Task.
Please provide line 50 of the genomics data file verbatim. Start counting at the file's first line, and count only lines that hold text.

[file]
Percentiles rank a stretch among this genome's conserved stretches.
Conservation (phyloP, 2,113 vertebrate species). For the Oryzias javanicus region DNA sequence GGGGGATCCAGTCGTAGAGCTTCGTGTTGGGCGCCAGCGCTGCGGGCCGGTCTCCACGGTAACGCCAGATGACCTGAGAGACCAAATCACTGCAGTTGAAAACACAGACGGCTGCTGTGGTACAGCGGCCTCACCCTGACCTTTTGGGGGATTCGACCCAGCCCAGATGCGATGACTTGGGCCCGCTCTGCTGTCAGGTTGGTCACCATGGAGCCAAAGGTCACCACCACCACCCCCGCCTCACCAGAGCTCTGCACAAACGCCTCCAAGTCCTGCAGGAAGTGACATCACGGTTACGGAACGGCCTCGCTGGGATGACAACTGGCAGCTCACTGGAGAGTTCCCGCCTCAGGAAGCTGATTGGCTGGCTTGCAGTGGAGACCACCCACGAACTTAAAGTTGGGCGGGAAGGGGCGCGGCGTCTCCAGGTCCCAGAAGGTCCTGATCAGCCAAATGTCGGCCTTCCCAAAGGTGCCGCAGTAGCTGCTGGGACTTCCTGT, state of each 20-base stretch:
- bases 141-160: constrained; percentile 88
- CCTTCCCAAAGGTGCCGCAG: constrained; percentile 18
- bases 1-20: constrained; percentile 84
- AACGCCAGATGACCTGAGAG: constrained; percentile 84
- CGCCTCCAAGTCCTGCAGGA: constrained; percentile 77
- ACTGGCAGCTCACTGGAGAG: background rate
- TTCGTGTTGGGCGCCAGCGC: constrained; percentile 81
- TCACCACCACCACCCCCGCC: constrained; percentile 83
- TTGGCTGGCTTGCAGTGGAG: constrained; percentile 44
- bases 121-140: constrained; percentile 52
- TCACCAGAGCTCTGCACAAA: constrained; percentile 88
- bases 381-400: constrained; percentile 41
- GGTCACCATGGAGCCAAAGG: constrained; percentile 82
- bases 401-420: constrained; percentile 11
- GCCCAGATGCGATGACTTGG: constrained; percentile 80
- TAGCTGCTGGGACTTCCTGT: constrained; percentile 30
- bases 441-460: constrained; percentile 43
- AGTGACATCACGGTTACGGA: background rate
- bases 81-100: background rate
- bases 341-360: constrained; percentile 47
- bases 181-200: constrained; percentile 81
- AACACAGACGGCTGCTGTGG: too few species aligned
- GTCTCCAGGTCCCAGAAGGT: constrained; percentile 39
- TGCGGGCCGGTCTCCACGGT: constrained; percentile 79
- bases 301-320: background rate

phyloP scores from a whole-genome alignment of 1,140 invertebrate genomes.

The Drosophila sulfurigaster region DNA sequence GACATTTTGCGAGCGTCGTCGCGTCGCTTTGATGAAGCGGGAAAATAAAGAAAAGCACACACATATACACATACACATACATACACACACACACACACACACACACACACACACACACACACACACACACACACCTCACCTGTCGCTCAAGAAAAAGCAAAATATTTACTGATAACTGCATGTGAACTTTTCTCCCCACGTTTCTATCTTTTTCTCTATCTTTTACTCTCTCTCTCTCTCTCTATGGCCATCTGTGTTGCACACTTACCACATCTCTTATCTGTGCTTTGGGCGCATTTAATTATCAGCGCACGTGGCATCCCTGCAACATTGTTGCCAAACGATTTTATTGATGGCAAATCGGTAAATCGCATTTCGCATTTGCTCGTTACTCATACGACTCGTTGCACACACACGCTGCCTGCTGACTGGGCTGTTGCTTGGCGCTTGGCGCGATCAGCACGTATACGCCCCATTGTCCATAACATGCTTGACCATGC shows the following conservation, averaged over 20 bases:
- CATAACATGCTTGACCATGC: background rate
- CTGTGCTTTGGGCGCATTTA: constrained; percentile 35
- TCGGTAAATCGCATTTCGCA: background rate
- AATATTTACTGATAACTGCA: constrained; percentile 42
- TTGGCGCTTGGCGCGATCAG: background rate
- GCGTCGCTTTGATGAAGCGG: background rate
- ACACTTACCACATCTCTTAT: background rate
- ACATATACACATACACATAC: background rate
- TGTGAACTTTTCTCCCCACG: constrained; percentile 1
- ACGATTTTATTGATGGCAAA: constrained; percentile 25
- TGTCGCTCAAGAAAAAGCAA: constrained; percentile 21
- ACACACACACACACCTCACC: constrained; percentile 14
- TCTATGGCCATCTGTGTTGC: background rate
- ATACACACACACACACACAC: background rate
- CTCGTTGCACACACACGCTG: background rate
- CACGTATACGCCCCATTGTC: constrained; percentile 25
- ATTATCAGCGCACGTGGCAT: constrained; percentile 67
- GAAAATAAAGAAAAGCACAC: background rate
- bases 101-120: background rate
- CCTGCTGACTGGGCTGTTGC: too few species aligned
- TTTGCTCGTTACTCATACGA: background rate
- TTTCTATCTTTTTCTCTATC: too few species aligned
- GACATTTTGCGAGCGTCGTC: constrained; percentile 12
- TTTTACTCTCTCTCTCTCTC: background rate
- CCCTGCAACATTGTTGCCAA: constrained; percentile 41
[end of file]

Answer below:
- TTTGCTCGTTACTCATACGA: background rate